If you’ve made custom presets for the 3rd party tools you use, place them on the flash drive with your licenses and install them when you get to the studio. This way you can set up your template to the exact starting points you typically use without worrying about remembering how things are set up. If you have ADHD, you likely have weak working memory, so why would you rely on your memory for the exact parameters of every tool in your template when there’s a way to recall your exact starting points in an instant? Saving your starting presets and bringing them with you will save you time, because the things you’re used to using on autopilot will be there just the way you like them. The DAW may be unfamiliar, but now everything is as close to your typical setup as you can make it. You’ll be able to reduce the number of times you need to stop working to refer to Groove 3 and research how to do this or that, because aside from editing and routing tasks, many of the tasks you’ll be performing will be very similar in operation.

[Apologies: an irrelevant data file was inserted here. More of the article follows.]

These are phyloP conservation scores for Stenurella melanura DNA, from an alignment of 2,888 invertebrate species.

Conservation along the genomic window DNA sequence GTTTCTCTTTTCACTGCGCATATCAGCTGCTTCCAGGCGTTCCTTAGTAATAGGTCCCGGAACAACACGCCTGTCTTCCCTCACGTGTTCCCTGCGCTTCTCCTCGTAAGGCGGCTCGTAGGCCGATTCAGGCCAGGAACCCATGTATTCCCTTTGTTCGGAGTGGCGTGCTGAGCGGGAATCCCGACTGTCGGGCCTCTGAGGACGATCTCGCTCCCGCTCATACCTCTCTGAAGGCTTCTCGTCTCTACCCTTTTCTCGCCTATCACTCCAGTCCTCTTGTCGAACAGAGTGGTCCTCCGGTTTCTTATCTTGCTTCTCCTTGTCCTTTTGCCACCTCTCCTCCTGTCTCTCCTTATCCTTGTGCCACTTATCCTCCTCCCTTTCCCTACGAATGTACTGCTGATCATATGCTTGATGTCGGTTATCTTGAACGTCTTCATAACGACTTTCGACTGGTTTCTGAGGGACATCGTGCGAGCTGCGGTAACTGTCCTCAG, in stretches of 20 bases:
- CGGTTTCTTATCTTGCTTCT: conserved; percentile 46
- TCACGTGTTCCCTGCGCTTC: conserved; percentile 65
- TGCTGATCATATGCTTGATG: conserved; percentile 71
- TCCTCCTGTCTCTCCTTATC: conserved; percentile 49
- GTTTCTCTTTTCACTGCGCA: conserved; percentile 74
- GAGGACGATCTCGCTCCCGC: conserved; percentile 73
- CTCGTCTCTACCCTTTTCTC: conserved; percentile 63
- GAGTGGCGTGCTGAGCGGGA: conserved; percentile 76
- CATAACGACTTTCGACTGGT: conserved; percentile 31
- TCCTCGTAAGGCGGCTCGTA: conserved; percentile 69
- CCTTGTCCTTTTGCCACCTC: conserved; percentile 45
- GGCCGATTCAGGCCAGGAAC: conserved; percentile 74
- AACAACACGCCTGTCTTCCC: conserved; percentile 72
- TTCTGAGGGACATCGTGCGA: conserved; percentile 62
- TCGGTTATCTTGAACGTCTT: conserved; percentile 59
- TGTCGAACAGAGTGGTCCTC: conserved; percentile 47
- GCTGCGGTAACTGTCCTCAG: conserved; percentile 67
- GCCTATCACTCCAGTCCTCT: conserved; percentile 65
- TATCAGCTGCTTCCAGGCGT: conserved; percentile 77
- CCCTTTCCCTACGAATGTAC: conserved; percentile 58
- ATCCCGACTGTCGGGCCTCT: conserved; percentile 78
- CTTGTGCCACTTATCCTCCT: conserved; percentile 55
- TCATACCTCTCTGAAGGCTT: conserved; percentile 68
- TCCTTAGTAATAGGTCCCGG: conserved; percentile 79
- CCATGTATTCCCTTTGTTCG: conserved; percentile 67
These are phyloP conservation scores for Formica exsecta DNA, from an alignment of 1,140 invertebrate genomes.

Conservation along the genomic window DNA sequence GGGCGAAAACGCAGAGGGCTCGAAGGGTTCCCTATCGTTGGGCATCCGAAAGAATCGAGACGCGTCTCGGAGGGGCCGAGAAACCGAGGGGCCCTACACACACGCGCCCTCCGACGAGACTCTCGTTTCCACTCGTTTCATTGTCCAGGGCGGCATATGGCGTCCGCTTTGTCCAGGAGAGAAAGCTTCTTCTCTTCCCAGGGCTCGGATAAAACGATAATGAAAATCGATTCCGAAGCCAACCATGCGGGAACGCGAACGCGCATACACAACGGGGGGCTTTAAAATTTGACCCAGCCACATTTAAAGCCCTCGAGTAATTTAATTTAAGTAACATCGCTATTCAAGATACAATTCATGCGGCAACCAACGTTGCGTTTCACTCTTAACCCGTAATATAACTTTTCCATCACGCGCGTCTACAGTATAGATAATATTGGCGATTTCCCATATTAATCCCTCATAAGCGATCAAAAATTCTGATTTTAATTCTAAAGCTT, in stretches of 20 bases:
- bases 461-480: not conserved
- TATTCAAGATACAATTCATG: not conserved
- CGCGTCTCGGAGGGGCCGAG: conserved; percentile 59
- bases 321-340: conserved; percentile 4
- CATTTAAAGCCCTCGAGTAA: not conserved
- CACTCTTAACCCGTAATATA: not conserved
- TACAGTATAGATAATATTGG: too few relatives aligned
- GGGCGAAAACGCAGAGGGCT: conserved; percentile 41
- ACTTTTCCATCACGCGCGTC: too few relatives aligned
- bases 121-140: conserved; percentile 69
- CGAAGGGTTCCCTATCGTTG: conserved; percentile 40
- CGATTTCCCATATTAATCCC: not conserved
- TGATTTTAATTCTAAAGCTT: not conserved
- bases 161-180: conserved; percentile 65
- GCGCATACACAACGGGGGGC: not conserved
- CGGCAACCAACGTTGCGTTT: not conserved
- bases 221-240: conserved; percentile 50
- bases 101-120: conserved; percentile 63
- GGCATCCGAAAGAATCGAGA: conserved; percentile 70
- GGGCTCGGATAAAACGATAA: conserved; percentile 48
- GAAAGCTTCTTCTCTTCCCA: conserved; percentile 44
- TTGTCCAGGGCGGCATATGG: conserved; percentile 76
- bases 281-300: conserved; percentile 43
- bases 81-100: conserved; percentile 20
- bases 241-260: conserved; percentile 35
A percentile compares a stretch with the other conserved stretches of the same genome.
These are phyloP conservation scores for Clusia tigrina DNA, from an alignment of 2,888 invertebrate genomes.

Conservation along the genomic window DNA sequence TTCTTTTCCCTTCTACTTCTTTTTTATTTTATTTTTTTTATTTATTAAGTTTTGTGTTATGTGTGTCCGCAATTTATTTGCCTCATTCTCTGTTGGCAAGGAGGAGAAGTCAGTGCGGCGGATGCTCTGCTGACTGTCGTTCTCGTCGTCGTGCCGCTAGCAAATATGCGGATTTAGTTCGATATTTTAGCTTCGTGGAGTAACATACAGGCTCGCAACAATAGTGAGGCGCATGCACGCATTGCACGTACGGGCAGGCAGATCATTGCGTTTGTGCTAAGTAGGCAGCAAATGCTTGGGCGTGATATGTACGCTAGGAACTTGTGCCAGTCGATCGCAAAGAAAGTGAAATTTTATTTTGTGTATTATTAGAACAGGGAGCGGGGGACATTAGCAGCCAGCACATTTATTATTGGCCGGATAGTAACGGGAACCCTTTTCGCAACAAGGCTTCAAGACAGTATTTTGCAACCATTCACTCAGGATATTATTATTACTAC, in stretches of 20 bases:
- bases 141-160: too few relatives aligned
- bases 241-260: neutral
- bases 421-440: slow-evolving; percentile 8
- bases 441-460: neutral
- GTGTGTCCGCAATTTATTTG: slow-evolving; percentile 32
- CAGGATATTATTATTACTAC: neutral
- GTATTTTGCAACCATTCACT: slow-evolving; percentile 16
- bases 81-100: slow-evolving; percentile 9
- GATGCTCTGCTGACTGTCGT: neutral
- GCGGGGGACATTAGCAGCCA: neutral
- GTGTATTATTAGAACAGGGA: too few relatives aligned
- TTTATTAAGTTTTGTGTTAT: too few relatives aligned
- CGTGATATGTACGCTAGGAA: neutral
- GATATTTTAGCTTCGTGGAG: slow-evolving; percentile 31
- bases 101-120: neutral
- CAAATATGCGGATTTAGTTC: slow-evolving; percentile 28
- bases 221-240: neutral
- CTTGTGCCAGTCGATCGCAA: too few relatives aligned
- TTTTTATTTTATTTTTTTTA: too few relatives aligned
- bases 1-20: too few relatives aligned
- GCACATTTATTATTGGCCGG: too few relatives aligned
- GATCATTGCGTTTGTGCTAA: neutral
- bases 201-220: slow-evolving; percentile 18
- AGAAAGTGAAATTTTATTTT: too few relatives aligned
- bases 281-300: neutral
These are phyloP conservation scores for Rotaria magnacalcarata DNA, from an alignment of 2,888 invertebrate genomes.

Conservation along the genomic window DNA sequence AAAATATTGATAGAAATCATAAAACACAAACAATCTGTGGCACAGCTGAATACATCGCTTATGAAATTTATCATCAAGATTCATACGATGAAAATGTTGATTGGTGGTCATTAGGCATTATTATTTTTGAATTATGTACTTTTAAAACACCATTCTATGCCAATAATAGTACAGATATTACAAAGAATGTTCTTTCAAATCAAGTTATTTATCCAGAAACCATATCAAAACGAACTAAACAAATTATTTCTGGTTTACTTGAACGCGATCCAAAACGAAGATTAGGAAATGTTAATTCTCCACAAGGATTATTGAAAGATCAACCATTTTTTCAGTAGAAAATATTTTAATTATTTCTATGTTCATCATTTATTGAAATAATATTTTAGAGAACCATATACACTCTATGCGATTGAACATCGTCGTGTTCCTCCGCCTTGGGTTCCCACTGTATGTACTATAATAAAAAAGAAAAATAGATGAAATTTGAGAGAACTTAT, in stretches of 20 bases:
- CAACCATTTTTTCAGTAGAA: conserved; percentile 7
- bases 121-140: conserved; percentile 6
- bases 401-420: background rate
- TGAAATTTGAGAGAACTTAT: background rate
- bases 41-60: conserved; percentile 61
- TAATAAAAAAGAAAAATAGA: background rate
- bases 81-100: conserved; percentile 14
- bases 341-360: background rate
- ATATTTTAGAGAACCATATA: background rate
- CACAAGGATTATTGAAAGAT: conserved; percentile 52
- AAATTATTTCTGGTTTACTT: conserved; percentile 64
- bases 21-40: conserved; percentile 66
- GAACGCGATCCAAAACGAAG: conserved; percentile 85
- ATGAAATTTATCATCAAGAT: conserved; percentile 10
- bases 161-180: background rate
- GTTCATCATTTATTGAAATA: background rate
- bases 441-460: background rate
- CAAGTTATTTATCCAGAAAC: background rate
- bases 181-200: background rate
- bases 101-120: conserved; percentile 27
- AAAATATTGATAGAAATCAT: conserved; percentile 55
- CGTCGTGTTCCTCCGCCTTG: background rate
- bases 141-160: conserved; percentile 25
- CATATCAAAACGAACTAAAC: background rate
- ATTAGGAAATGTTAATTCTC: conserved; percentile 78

Another example of 3rd party vs stock is with tuning and noise reduction utilities. REAPER has tuning tools, and noise reduction tools. But if I’m not using REAPER that day, and I don’t know how to use iZotope Rx effectively, I’m now unprepared if the only noise reduction utility available is Rx. Since Rx is the most common, odds are higher that I’ll run into it at a studio I’m working at that day. If I don’t know it, I’m going to be slow, ineffective, and place myself on the learning curve while I’m on the clients time. I don’t want to do that. Instead, I have Melodyne and Rx and I default to those tools when I need what they offer. If I start a tuning or repair job at the studio, I can then bring it home and continue working where I left off because I’ll have the same tools. Odds are high that a studio will have these tools, regardless of which DAW they use. If I’m familiar with them, I’ll be able to use them seamlessly while I’m on the client’s time and I won’t have to leave the creative zone.